Wednesday, July 29, 2015

How to Turn Photographic Theory into Photography?



“Information is not knowledge. The only source of knowledge is experience”. (Albert Einstein)

 Have you ever lost your heart in frustration trying to understand photographic theory?
Have you ever found yourself lost while taking photographs as you search for the right exposure compensation?
From the outside photographing looks easy. You just take your camera and press the button and capture the whole world around you.
However, the moment you try to take a photo yourself you quickly realize it’s a little more complicated.
So you read text books, take lessons, sign up for classes. Very soon your head is overflowing with photographic theory information, but for some highly annoying reason it’s not coming out in your photos.
So let’s think about all of this in more practical terms…

How exactly do you turn that photographic theory in your mind into photography?
Learning practical photographic theory.
There are two sides to photographic theory.
On one side is the photographic theory you learn about in books and school: the basics of photography, the flood of photographic terminology, etc.
And then there’s the theory that you actually use when you’re taking photos, the artistic tools you have for sharing a message with the viewer.

Photographic theory information is everywhere. The real question that matters when you take photos is: What can you do with this theory information? How can you use this information to take stunning photos?
 
The obstacle for any photographer is to turn all of that technical information that you learn about into photos that people want to watch.

You don’t need to know hundreds of scales to take photos. You don’t need to memorize an entire glossary of photographic terminology. Surely all of that information can be useful, but the goal of a photographer isn’t to memorize the terms and rules of photography. The goal is to use them.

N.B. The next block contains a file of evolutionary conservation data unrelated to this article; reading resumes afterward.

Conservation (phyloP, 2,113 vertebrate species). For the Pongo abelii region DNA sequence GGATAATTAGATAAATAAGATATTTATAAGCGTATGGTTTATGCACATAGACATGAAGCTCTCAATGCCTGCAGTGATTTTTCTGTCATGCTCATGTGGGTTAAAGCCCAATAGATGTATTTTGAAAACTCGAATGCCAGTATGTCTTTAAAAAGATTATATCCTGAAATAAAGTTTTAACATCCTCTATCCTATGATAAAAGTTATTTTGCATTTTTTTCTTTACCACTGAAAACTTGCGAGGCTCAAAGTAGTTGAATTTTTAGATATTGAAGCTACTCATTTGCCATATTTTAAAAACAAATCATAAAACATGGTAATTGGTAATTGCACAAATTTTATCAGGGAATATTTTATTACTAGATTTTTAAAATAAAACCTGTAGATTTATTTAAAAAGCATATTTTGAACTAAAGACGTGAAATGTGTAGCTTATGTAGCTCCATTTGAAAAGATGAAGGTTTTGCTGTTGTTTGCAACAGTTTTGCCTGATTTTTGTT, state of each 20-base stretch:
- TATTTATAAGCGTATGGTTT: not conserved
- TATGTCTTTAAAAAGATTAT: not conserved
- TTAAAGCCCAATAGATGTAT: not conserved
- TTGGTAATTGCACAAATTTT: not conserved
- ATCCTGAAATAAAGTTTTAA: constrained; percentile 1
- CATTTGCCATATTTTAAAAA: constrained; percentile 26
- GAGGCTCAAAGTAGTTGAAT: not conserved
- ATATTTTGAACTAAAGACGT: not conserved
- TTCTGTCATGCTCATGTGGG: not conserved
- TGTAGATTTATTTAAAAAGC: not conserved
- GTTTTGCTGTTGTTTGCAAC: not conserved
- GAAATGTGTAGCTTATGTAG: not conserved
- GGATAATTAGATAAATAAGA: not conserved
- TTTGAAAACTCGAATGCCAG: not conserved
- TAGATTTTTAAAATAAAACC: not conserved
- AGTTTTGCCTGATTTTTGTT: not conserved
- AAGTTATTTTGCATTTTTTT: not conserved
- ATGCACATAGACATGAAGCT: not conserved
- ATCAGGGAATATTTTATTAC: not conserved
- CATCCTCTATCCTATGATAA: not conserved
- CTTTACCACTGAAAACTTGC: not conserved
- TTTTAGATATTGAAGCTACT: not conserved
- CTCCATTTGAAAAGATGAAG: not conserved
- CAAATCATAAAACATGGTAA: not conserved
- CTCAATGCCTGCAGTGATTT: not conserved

Photographic theory knowledge consists of the skills that you’ve learned and fixed through practice.
So take a look at your own photography. Is photographic theory something that only exists in your mind or is it knowledge that you’ve transferred to your camera? Is it a tool for your self-expression or a barrier to your creativity?

Here are 2 steps every photographer needs to take to turn photographic theory into photography:

Step 1: Avoid this common mistake.
The biggest mistake many photographers make with photographic theory is the skipping over the fundamentals.
“Yeah, I get what an aperture is…let’s get to the advanced stuff!”
But it’s not that easy. You can easily understand the basics in your mind, however using your camera is an entirely different story.
Don’t hurry; you need some time while your theoretical knowledge becomes your practical skills.

Step 2: All you need is practice.
When you begin photographic theory is just that – a theory (definitions, diagrams, and photographic examples).
You need to transform the theory information in your head into real skills, that’s why you need practice. To reach mastery, authors Malcolm Gladwell and Robert Greene claim that 10,000 hours of work will have to be put into training (read more here).
Understanding the theory is only the beginning. Get to the next level by focusing on practical skills.

Let’s review…
Schools, instructors, text books and classes will teach you the information of photographic theory, but it’s your job to transfer this knowledge to your practice.
Your goal is to have the sound of theory in your mind and the technique of theory ingrained on your camera.
To do this you’ll need to focus on these areas in your practice: planning a shoot, scouting a location, experimenting with the light, and finally taking pictures again and again. 

“Practice, practice, practice and when you think you know it all, practice again.” Brett Harkness

Thank you for reading!
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